Tuition fees: which universities are likely to feel the pinch?

Tuition fees: which universities are likely to feel the pinch?

With the announcement of a zero fee increase for higher education institutions next year, the focus is now on where the money will be sourced to finance the expected shortfall. Recent data provide an indication of which universities are most dependent on tuition fees, and as a result might be most vulnerable to a shortfall.

In 2014, tuition fees contributed 32% to the income of South Africa’s 25 higher education institutions1, according to data form Stats SA’s latest Financial statistics of higher education institutions report. The University of Johannesburg depended the most on tuition fees to finance its budget, with 41% of its total income sourced from students. Second was University of Venda (40%), followed by Rhodes University (39%) and University of Zululand (38%).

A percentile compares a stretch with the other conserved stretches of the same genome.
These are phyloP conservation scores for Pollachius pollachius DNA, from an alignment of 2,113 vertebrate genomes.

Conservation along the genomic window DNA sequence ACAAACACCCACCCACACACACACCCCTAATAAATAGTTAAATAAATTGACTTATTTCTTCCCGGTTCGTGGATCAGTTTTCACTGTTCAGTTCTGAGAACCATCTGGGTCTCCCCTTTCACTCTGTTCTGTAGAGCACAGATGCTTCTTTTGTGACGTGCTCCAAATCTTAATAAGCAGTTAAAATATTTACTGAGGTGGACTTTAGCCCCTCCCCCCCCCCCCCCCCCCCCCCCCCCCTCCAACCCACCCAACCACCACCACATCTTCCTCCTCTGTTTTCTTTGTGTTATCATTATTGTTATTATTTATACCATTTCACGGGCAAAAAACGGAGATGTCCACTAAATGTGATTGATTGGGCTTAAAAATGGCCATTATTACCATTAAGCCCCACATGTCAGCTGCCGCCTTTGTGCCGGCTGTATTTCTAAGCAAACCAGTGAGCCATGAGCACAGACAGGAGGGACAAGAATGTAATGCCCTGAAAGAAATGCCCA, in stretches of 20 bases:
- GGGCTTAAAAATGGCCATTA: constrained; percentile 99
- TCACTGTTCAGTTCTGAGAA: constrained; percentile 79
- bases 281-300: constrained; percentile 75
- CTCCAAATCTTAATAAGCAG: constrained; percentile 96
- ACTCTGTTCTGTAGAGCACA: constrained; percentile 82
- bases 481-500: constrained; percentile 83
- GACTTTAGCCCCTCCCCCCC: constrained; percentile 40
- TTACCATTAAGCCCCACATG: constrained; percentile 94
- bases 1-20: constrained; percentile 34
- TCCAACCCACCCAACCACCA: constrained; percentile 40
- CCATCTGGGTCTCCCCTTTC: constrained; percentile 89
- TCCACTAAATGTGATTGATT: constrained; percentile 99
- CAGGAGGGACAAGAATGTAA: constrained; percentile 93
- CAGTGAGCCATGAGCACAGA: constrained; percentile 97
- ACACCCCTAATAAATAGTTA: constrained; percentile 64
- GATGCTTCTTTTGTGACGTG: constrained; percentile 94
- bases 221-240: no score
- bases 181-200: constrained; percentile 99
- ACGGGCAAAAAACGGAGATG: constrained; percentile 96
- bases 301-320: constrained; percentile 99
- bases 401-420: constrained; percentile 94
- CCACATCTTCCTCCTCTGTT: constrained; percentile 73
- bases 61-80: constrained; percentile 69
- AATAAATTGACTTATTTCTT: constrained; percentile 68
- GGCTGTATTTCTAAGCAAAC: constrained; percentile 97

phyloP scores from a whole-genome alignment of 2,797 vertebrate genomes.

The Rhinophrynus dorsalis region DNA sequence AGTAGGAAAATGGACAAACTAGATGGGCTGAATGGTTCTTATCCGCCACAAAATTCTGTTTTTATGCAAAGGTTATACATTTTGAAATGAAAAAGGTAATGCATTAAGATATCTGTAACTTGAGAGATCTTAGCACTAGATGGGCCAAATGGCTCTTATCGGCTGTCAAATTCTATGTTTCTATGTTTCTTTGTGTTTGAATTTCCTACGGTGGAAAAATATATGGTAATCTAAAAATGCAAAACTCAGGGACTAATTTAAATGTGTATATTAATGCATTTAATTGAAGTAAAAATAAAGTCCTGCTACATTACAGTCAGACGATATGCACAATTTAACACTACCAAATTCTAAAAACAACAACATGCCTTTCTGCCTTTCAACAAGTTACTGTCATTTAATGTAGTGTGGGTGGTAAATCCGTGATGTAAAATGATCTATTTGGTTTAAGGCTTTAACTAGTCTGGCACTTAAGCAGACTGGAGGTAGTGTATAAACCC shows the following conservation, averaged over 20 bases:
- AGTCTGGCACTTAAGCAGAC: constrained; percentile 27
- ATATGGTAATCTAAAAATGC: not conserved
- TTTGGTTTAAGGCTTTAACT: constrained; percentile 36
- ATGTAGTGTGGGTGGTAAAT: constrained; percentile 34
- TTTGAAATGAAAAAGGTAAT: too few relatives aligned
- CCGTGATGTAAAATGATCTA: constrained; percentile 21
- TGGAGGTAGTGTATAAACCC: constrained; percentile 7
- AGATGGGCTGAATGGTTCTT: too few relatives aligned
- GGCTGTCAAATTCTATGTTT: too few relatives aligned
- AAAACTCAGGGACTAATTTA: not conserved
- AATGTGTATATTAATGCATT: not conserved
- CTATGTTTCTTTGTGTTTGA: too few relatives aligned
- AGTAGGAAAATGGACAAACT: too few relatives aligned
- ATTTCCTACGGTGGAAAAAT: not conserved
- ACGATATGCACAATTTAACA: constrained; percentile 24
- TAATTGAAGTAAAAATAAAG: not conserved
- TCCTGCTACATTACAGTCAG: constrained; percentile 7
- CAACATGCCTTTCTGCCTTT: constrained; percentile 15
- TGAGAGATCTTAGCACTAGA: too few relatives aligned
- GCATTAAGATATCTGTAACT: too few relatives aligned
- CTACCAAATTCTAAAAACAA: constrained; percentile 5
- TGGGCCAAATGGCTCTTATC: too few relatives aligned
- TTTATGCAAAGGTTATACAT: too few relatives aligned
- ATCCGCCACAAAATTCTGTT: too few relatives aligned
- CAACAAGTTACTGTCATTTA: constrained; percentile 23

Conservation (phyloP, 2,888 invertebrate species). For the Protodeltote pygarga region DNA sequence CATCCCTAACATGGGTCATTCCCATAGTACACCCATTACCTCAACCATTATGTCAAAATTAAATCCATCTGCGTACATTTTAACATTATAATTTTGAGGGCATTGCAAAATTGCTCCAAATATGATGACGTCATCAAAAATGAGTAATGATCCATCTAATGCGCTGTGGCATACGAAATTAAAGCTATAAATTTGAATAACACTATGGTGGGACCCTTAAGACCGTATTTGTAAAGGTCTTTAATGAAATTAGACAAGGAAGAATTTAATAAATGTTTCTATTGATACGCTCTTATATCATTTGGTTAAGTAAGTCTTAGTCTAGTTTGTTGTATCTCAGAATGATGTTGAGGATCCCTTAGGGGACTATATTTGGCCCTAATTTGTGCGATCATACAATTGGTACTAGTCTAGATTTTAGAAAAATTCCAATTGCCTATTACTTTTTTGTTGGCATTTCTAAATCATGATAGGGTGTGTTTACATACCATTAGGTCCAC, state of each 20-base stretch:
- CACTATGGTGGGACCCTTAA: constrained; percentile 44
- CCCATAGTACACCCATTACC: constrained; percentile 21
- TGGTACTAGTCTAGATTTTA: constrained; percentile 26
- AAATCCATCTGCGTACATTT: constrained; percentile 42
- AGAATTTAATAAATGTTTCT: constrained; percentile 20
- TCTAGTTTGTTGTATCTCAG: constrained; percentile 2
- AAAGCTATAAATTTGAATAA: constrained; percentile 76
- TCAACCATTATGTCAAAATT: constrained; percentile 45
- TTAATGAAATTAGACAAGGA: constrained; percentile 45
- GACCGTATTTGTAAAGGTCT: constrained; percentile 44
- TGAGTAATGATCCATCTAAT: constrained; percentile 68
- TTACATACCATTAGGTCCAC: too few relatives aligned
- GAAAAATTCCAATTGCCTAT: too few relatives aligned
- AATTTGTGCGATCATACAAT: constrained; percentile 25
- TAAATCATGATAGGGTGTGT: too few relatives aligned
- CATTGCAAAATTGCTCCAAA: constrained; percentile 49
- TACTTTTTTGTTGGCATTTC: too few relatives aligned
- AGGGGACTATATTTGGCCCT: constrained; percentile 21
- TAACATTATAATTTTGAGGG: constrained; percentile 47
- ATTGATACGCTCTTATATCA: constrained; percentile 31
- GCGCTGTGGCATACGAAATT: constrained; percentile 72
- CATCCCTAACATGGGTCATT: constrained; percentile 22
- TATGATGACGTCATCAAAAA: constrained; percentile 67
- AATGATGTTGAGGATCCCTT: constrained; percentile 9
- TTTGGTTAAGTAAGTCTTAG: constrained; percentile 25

The two newcomers to South Africa’s tertiary education landscape, Sol Plaatje University and the University of Mpumalanga, recorded the lowest dependence, with tuition fees financing 3% and 2% of total income respectively. This is expected, as these two institutions opened their doors in 2014 with a small number of students.

South Africa’s higher education institutions recorded a total income of R60,6 billion in the 2014 financial year. Money from government, in the form of grants, contributed R25,3 billion (42%), followed by other receipts at R35,2 billion (58%). Other receipts includes tuition fees (contributing R19,3 billion or 32% to total income), research income, gifts, donations and other sources of income. Taxes contributed R51 million.

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1Higher education institutions include universities and universities of technology.